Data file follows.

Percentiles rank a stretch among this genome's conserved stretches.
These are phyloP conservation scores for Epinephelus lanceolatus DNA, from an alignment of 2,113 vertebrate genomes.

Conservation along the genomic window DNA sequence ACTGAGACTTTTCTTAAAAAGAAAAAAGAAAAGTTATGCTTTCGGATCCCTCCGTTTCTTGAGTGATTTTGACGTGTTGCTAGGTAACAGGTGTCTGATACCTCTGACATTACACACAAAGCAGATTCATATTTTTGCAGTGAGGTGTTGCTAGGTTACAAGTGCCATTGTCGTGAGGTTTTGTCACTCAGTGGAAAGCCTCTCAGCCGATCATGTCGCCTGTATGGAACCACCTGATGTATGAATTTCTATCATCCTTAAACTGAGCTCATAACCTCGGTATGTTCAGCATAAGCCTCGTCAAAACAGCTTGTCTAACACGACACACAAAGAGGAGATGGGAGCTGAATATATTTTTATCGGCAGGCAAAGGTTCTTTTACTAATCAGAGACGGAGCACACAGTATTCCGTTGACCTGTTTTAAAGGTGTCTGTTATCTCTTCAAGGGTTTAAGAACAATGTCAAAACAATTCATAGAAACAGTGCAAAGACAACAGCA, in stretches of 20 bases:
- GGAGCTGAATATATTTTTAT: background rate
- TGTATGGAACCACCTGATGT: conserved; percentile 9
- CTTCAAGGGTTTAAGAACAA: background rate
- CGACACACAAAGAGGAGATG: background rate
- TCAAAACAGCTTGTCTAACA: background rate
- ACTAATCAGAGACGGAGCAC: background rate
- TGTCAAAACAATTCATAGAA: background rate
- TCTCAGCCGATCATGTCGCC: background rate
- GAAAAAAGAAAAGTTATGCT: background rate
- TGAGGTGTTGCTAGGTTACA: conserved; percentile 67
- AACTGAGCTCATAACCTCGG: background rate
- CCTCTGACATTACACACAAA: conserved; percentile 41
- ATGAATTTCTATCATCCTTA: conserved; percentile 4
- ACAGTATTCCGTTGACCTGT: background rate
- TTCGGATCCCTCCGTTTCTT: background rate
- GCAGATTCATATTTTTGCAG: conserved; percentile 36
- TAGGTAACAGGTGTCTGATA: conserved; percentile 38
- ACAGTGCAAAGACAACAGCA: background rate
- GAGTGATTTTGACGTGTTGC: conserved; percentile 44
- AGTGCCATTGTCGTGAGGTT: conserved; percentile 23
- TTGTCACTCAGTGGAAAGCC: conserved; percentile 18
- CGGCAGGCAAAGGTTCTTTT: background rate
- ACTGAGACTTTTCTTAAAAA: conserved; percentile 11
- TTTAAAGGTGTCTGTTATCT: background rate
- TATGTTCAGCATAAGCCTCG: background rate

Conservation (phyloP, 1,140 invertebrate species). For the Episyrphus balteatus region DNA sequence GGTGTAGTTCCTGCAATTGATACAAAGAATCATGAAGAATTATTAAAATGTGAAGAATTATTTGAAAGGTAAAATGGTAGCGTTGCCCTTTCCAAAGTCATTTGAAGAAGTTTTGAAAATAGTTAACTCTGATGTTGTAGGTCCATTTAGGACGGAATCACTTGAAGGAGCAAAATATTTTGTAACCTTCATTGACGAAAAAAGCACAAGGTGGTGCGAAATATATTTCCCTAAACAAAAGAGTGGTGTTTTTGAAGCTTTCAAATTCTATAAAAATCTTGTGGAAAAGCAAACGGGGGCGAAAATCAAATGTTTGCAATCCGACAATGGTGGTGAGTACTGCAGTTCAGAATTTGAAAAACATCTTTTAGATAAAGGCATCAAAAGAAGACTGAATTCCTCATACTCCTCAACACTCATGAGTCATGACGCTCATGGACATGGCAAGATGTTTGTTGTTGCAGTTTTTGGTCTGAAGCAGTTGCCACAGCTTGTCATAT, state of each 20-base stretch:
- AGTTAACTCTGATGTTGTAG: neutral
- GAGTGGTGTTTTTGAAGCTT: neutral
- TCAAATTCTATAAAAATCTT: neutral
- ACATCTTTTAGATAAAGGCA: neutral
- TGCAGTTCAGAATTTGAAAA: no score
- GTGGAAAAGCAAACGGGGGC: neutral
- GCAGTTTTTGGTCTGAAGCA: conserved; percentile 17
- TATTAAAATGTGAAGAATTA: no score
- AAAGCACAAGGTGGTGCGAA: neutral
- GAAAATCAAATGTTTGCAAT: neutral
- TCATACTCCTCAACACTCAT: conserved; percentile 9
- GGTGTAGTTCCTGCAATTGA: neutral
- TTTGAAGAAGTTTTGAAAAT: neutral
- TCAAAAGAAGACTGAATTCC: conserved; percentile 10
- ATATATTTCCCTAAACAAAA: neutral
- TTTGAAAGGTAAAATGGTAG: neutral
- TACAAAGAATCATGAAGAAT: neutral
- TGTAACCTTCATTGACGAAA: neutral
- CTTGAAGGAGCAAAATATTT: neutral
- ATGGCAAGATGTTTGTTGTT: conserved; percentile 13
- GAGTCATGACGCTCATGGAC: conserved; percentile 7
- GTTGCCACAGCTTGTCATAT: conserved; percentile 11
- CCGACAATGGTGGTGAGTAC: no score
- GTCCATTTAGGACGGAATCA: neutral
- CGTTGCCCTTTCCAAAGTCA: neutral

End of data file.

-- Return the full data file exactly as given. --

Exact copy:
Percentiles rank a stretch among this genome's conserved stretches.
These are phyloP conservation scores for Epinephelus lanceolatus DNA, from an alignment of 2,113 vertebrate genomes.

Conservation along the genomic window DNA sequence ACTGAGACTTTTCTTAAAAAGAAAAAAGAAAAGTTATGCTTTCGGATCCCTCCGTTTCTTGAGTGATTTTGACGTGTTGCTAGGTAACAGGTGTCTGATACCTCTGACATTACACACAAAGCAGATTCATATTTTTGCAGTGAGGTGTTGCTAGGTTACAAGTGCCATTGTCGTGAGGTTTTGTCACTCAGTGGAAAGCCTCTCAGCCGATCATGTCGCCTGTATGGAACCACCTGATGTATGAATTTCTATCATCCTTAAACTGAGCTCATAACCTCGGTATGTTCAGCATAAGCCTCGTCAAAACAGCTTGTCTAACACGACACACAAAGAGGAGATGGGAGCTGAATATATTTTTATCGGCAGGCAAAGGTTCTTTTACTAATCAGAGACGGAGCACACAGTATTCCGTTGACCTGTTTTAAAGGTGTCTGTTATCTCTTCAAGGGTTTAAGAACAATGTCAAAACAATTCATAGAAACAGTGCAAAGACAACAGCA, in stretches of 20 bases:
- GGAGCTGAATATATTTTTAT: background rate
- TGTATGGAACCACCTGATGT: conserved; percentile 9
- CTTCAAGGGTTTAAGAACAA: background rate
- CGACACACAAAGAGGAGATG: background rate
- TCAAAACAGCTTGTCTAACA: background rate
- ACTAATCAGAGACGGAGCAC: background rate
- TGTCAAAACAATTCATAGAA: background rate
- TCTCAGCCGATCATGTCGCC: background rate
- GAAAAAAGAAAAGTTATGCT: background rate
- TGAGGTGTTGCTAGGTTACA: conserved; percentile 67
- AACTGAGCTCATAACCTCGG: background rate
- CCTCTGACATTACACACAAA: conserved; percentile 41
- ATGAATTTCTATCATCCTTA: conserved; percentile 4
- ACAGTATTCCGTTGACCTGT: background rate
- TTCGGATCCCTCCGTTTCTT: background rate
- GCAGATTCATATTTTTGCAG: conserved; percentile 36
- TAGGTAACAGGTGTCTGATA: conserved; percentile 38
- ACAGTGCAAAGACAACAGCA: background rate
- GAGTGATTTTGACGTGTTGC: conserved; percentile 44
- AGTGCCATTGTCGTGAGGTT: conserved; percentile 23
- TTGTCACTCAGTGGAAAGCC: conserved; percentile 18
- CGGCAGGCAAAGGTTCTTTT: background rate
- ACTGAGACTTTTCTTAAAAA: conserved; percentile 11
- TTTAAAGGTGTCTGTTATCT: background rate
- TATGTTCAGCATAAGCCTCG: background rate

Conservation (phyloP, 1,140 invertebrate species). For the Episyrphus balteatus region DNA sequence GGTGTAGTTCCTGCAATTGATACAAAGAATCATGAAGAATTATTAAAATGTGAAGAATTATTTGAAAGGTAAAATGGTAGCGTTGCCCTTTCCAAAGTCATTTGAAGAAGTTTTGAAAATAGTTAACTCTGATGTTGTAGGTCCATTTAGGACGGAATCACTTGAAGGAGCAAAATATTTTGTAACCTTCATTGACGAAAAAAGCACAAGGTGGTGCGAAATATATTTCCCTAAACAAAAGAGTGGTGTTTTTGAAGCTTTCAAATTCTATAAAAATCTTGTGGAAAAGCAAACGGGGGCGAAAATCAAATGTTTGCAATCCGACAATGGTGGTGAGTACTGCAGTTCAGAATTTGAAAAACATCTTTTAGATAAAGGCATCAAAAGAAGACTGAATTCCTCATACTCCTCAACACTCATGAGTCATGACGCTCATGGACATGGCAAGATGTTTGTTGTTGCAGTTTTTGGTCTGAAGCAGTTGCCACAGCTTGTCATAT, state of each 20-base stretch:
- AGTTAACTCTGATGTTGTAG: neutral
- GAGTGGTGTTTTTGAAGCTT: neutral
- TCAAATTCTATAAAAATCTT: neutral
- ACATCTTTTAGATAAAGGCA: neutral
- TGCAGTTCAGAATTTGAAAA: no score
- GTGGAAAAGCAAACGGGGGC: neutral
- GCAGTTTTTGGTCTGAAGCA: conserved; percentile 17
- TATTAAAATGTGAAGAATTA: no score
- AAAGCACAAGGTGGTGCGAA: neutral
- GAAAATCAAATGTTTGCAAT: neutral
- TCATACTCCTCAACACTCAT: conserved; percentile 9
- GGTGTAGTTCCTGCAATTGA: neutral
- TTTGAAGAAGTTTTGAAAAT: neutral
- TCAAAAGAAGACTGAATTCC: conserved; percentile 10
- ATATATTTCCCTAAACAAAA: neutral
- TTTGAAAGGTAAAATGGTAG: neutral
- TACAAAGAATCATGAAGAAT: neutral
- TGTAACCTTCATTGACGAAA: neutral
- CTTGAAGGAGCAAAATATTT: neutral
- ATGGCAAGATGTTTGTTGTT: conserved; percentile 13
- GAGTCATGACGCTCATGGAC: conserved; percentile 7
- GTTGCCACAGCTTGTCATAT: conserved; percentile 11
- CCGACAATGGTGGTGAGTAC: no score
- GTCCATTTAGGACGGAATCA: neutral
- CGTTGCCCTTTCCAAAGTCA: neutral